There’s also a bonus. A primal human desire is to feel connected with others. Proactively engaging with customers automatically deepens their sense of connection, in turn strengthening brand loyalty. This approach has been successfully used by companies like DropBox and Evernote -enabling them to innovate in real-time, whilst gaining invaluable customer insights.  

2)    Embrace continuous learning
Business leaders’ attitudes towards workplace learning vary. Great leaders recognise that workplace learning and development are intrinsically linked to staff engagement, productivity, retention, and most significantly, business growth. Some leaders regrettably however still consider learning at work as little more than a perk.

Yet continuous learning is the bedfellow of innovation - indeed innovation is simply a rolling cycle of experimentation and learning. 

21st Century organisational survival is contingent on adapting to continuously evolving markets and business models. We need only consider the recent demise of Thomas Cook and its failure to adapt to the new digital landscape, to appreciate the wide-reaching impact of organisational stagnation. 

3)    Keep things human
Technology has already transformed the way we work, creating myriad competitive advantages for those businesses embracing digital futures. But all-digital customer experience can leave some users cold.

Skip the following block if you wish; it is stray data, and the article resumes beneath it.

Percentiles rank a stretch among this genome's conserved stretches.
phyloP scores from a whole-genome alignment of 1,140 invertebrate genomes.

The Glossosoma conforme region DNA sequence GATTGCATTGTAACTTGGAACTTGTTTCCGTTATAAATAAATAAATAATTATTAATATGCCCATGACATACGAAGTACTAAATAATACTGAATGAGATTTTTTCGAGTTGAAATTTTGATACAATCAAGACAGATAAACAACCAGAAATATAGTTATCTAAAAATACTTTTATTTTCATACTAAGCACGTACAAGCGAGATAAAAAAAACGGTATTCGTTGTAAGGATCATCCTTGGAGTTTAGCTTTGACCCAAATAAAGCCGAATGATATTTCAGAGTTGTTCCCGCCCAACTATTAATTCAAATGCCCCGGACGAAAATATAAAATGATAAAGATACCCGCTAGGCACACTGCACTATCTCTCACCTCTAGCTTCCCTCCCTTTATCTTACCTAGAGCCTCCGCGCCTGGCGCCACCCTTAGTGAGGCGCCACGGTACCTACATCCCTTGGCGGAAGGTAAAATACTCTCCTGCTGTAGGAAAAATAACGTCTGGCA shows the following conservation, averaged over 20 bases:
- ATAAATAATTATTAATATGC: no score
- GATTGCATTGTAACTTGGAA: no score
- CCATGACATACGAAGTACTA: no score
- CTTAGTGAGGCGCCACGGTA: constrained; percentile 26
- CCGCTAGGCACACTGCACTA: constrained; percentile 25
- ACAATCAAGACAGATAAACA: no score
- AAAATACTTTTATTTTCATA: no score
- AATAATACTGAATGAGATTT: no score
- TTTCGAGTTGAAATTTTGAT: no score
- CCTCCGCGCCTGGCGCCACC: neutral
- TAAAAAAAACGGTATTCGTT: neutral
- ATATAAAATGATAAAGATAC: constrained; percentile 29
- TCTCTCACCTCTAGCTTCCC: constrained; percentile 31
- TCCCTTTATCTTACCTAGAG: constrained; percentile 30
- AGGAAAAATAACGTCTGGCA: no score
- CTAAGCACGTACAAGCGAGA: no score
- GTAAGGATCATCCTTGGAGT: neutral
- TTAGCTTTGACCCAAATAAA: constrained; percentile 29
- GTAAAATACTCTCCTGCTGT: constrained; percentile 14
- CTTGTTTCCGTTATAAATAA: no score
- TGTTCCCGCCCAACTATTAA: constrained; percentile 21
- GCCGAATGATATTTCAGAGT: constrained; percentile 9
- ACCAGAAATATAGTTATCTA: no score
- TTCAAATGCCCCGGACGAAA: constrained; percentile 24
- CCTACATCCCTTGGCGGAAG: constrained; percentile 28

An emergent key word for the digital era is ’customercentricity’. In modern online marketplaces, consumers seek both efficiency AND experience -they want a smooth transaction and to feel that they matter. As we mentioned already, a most primal human need is to feel a sense of belonging. While technology drives efficiency, we’d argue that human-to-human connectedness can only be created through human-to-human interaction. This creates a compelling business case for world-class human-centric customer service in the future of work. The businesses that successfully blend technological efficiency with meaningful human interaction will undoubtedly gain loyal followers. 

We’re in an era of profound change. We face challenges AND opportunities like never before. Digital will remain a pervasive force in our lives, but our HUMAN connections will give us the leading edge commercially. And we mustn’t forget that.